On a recent visit to MASP (Museu de Arte de São Paulo) a painting caught my eye. I had not heard of the artist before. The painting, ‘The Woodman’ by Ferdinand Hodler hangs in the ‘transparent, suspended exhibition’ on the second level of Lina Bo Bardi’s architectural masterpiece (c 1968) on the Avenida Paulista.
My curiosity generated the following information.
The main collection of works by Hodler is held in the Kunstmuseum in Basel, Switzerland.
Born in Bern, Switzerland on 14th March 1853 Ferdinand Hodler moved to Geneva at the age of eighteen. Previously, despite a childhood blighted by relative poverty, illness and loss, he had gained some artistic experience working in his stepfather’s workshop. In Geneva Ferdinand studied French and studied art under Barthélemy Menn (then Director of the Geneva Art School). During this period he discovered the work of Ingres, Delacroix and Carot. However, it was the paintings of Holbein the Younger that impressed Holder more. The work of Rubens and Velázquez was also to have an influence on the young Holder. In 1878 he went to Madrid to study their work at the Prado Museum.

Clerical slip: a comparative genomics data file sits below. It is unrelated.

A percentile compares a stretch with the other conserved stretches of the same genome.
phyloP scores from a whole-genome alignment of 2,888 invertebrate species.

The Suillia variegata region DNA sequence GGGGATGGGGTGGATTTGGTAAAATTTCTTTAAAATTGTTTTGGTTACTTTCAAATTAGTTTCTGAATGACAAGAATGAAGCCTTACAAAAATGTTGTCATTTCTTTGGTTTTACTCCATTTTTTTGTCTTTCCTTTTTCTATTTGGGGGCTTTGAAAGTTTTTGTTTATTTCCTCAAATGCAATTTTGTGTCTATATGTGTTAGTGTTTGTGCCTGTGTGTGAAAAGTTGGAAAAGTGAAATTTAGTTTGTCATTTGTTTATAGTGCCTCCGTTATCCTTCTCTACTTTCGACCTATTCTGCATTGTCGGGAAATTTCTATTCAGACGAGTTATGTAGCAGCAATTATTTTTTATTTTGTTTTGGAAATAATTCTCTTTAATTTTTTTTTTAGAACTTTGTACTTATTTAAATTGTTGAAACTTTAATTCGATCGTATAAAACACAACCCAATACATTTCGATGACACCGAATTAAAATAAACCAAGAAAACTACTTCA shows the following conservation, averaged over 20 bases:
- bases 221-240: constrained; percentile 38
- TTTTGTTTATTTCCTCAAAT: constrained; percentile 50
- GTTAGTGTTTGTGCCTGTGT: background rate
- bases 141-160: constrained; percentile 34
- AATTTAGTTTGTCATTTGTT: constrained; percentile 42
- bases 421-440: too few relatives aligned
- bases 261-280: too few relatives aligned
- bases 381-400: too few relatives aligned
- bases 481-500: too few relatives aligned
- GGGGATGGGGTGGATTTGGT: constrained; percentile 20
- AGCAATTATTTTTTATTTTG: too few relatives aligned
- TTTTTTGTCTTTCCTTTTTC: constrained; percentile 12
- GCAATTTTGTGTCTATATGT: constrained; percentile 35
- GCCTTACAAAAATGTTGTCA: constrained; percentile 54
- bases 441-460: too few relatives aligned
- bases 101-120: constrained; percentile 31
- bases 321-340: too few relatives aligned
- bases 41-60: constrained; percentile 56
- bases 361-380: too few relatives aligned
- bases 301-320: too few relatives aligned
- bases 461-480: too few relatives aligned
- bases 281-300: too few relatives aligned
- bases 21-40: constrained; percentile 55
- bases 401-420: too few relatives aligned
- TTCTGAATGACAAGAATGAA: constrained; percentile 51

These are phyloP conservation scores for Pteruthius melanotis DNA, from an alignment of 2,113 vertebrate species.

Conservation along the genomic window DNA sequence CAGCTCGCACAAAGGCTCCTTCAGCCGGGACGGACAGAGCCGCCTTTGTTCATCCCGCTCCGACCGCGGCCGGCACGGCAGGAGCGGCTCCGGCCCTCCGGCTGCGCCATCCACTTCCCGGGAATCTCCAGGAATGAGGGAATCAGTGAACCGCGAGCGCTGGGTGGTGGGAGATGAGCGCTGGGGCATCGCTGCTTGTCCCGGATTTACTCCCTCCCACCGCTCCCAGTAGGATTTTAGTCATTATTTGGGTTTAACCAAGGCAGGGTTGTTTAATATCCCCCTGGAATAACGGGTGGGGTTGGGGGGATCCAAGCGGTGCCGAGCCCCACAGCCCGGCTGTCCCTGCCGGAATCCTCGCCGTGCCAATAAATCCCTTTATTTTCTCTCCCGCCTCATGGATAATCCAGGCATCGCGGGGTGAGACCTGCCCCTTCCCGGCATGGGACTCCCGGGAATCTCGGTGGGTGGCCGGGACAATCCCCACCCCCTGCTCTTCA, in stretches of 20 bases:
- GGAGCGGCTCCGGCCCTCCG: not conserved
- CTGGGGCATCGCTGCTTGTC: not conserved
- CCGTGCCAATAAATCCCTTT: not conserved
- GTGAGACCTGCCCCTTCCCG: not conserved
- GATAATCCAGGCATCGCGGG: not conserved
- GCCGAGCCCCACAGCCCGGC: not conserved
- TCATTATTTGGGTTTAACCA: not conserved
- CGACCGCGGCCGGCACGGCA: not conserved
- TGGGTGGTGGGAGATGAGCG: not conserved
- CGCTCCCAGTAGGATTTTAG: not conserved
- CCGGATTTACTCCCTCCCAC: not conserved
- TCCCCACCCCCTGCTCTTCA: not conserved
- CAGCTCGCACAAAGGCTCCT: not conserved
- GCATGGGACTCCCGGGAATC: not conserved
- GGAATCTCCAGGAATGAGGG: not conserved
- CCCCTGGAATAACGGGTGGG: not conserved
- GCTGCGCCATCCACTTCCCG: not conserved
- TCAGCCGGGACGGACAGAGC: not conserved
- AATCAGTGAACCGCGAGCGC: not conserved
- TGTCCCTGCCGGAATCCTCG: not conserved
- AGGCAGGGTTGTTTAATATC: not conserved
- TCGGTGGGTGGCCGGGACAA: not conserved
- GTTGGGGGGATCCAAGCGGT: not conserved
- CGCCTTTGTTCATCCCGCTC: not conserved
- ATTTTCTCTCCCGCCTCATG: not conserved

As his method developed and matured his anger and despair began to shape and colour his compositions. He began to compose using repetition of forms and colours painted in flat, symbolic style; he called his system ‘parallelism’.
At first his ‘mystical, antirealistic’ paintings brought Hodler notoriety. By the turn of the century, however, he had achieved popularity and received a Gold Medal at the World’s Fair in Paris.
Despite the recognition and popularity of his work Hodler’s personal life was anything but happy. Towards the end of 1917 he contemplated suicide after becoming ill with pulmonary edema. Although mostly bedridden, Hodler continued to paint from his balcony.
Ferdinand Hodler died in Geneva on 19th May 1918.
Sources: Encyclopaedia Britannica & Encyclopaedia of World Biography
Images: ‘The Woodman’, MASP. Photo: Gerard F Kennedy
‘The Night’, Kunstmuseum Basel, Basel, Switzerland
‘The Troubled Soul’, Kunstmuseum Basel, Basel, Switzerland
‘Self-Portrait’, Kunstmuseum Basel, Basel, Switzerland